Matt Pond PA

The Best of 2013, Part III: #10-1

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I know it’s ridiculous to complete this blog series now — a mere ten months after I started it — but closure feels good. And these songs are amazing.  To the three people who read this blog: I promise the Best of 2014 won’t take as long.

10. “St. Croix,” Family of the Year. You’ll forget this song in a year. But perhaps it will linger as long as next summer, when it will seem perfect.  I’m a sucker for SoCal harmonies and melodic pop-rock.

9. “Sweet As John Hurt,” Hiss Golden Messenger. HGM is a duo of former West-Coast punk/indie rockers who relocated to North Carolina in 2007 and are a recent addition to the stable of Merge artists.  This song is more Whiskeytown than Arcade Fire, and it has an earnestness that gets me every time.  Check out their new album The Lateness of Dancers.  Here’s a great live HGM track (“Southern Grammar”) recorded this summer.

8. “Anchors,” The Attika State. This is one of the greatest bands no one knows about. Their 2008 album Measures is outstanding — punchy, slightly angular indie rock. I love this acoustic set — are they playing in an ice cream shoppe?  That’s rock n roll.  I also love that I introduced them to Jeremy Kerman, a man whose musical and artistic tastes are impeccable, and who likes them as much as I do.

7. “Starlet,” Matt Pond PA.  Matt Pond doesn’t have any rough edges, and he can be a little precious with his song and album titles, but he’s compulsively listenable.  This is a great song.  Here he is with Rocky Votolato covering “Don’t You Want Me Baby” by the Human League at The AV Club.

6. “The Woodpile,” Frightened Rabbit.  Great Scottish band, introduced to me by Lanis Wilson.  This song is off their latest album, Pedestrian Verse.

5. “Highwire Days (live),” Tommy Keene.  The original version of this song is on Keene’s 1989 LP Based on Happy Times, which is a criminally overlooked masterpiece of 80s pop rock. This version comes from his live Showtunes LP.  Last September I saw TK at King’s Barcade in Raleigh with my friend Adam.  There may have been fourteen people there.  And it was amazing.  He’s a guitar virtuoso.  At one point, he asked for requests, and I screamed for this song as if I was standing at the back of an arena (I was in actuality about ten feat from the stage.) I don’t care — he played it.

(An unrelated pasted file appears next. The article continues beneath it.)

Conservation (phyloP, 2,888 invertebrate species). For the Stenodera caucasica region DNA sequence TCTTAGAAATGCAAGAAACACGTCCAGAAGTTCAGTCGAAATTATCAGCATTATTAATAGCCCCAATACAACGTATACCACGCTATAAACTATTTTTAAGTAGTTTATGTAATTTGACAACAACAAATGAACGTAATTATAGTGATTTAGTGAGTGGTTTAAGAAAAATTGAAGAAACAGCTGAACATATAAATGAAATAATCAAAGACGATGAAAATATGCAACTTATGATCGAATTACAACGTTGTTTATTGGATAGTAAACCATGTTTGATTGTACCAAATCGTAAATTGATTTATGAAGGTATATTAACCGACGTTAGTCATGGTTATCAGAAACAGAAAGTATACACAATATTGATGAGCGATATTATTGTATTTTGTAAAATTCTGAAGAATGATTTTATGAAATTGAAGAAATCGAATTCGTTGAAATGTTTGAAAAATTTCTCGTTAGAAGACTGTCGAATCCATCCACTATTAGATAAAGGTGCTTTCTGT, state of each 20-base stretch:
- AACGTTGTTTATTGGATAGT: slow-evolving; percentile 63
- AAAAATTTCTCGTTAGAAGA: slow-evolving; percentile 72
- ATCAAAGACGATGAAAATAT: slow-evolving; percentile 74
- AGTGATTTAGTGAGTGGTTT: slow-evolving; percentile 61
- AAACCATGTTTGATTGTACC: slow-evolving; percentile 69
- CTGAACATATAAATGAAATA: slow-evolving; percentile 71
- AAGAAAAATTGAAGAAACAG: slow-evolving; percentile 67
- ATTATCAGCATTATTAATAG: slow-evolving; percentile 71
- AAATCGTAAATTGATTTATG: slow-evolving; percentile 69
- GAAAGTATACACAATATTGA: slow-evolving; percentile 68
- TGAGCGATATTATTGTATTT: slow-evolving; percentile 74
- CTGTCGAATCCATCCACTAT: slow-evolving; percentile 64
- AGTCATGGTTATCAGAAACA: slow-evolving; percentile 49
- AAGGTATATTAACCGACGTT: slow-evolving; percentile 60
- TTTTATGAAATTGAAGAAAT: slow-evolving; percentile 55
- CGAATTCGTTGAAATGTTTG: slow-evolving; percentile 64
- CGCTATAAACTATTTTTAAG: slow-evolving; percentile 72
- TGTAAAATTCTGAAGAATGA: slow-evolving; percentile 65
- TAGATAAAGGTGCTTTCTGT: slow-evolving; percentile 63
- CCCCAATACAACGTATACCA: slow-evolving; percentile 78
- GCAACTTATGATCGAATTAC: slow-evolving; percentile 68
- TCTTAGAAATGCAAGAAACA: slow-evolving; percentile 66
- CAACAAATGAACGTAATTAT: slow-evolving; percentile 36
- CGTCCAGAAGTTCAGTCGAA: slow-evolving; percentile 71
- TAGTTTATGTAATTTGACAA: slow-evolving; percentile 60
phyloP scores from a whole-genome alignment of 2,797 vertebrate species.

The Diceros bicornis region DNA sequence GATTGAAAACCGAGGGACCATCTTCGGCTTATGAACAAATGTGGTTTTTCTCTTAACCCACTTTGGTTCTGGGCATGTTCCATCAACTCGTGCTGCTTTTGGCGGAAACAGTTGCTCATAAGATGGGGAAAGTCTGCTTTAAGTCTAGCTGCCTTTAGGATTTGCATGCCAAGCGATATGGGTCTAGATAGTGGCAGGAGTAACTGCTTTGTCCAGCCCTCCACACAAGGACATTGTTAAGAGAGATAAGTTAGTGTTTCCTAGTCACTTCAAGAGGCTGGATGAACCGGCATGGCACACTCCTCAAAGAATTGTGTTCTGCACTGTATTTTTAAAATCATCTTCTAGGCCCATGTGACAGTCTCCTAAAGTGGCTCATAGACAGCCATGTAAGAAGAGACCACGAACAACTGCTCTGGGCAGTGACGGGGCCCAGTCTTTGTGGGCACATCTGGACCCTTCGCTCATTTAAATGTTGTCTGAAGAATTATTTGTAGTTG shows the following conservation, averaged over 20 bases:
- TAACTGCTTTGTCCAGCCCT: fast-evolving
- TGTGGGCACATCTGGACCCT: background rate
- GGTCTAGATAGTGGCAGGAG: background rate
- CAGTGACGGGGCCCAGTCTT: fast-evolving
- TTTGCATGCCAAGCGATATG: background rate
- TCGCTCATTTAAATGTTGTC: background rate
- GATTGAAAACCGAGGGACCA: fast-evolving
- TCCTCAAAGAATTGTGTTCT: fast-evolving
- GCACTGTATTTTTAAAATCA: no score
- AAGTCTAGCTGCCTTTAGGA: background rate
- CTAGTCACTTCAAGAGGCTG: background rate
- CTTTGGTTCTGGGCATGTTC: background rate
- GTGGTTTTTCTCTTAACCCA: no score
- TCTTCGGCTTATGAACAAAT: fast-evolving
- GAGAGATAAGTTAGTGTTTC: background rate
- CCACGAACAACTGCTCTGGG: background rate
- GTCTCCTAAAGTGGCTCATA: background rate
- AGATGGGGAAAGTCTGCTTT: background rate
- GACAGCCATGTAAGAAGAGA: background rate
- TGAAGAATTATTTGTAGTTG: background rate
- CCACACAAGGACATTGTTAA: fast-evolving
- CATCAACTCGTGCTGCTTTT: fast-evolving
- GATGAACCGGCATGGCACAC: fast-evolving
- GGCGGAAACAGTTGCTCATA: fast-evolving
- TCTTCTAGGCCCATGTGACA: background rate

4. “City Swan,” Neko Case.  Another concert with Adam, this time at DPAC.  I admire Neko Case and love her music.  She also has the Seinfeldian quality of either looking drop-dead gorgeous or road weary.  Here she is looking fabulous:

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Of course how she looks has no bearing on her music, which is uniformly excellent. This is a fantastic song off her latest solo LP, The Worse Things Get….It’s almost as good as my all-time favorite song of hers, “People Got a Lotta Nerve.”

3. “Love Is All,” The Tallest Man on Earth.  As a “singles guy,” these days there aren’t many albums that are more compelling to me as units than as their component parts.  I’m always looking to cherry pick great tracks for the next best-of compilation. TTMOE (Swedish folk singer Kristian Matsson) writes great singles and makes great albums.  It’s both criticism and praise that he seems to imitate (or channel) Bob Dylan.  I think he’s fantastic, and this song is tremendous.  Here is a great versions of “Love Is All” recorded live on Later…with Jules Holland in 2011.

2. “Walk Away,” The English Beat. Another reclaimed gem.  I was a General Public Fan first, but The English Beat may now be tied with early R.E.M. as my favorite band.  I’ve owned Special Beat Service (The Beat’s masterpiece, in my opinion) for decades and acquired the very good I Just Can’t Stop It somewhere along the way.  Somehow, Wha’ppen escaped me until last year, when I purchased the EB boxed set.  It’s a bit more uneven than the other two (though it includes the classic “Doors of Your Heart”), but “Walk Away” would make my top-five English Beat songs for sure.  Ska perfection.  Also, The Beat played the Cat’s Cradle the same night that Neko Case played the DPAC — an embarrassment of riches, for sure.

1. “Me & You & Jackie Mittoo,” Superchunk. I was scared of Superchunk when I was in college.  And I also confused them with the grunge band Mudhoney.  It’s a hole in my college music experience that I’ve been trying to fill ever since.  This song is pop perfection. It’s the lead track on Superchunk’s most recent release, I Hate Music, which is excellent, though not as good as their masterpiece Majesty Shredding.  Great live version of the song here.

Here’s a link to the Best of 2013 Spotify playlist if you’re interested.

That’s it for 2013.  Looking forward to sharing the Best of 2014 in the new year!

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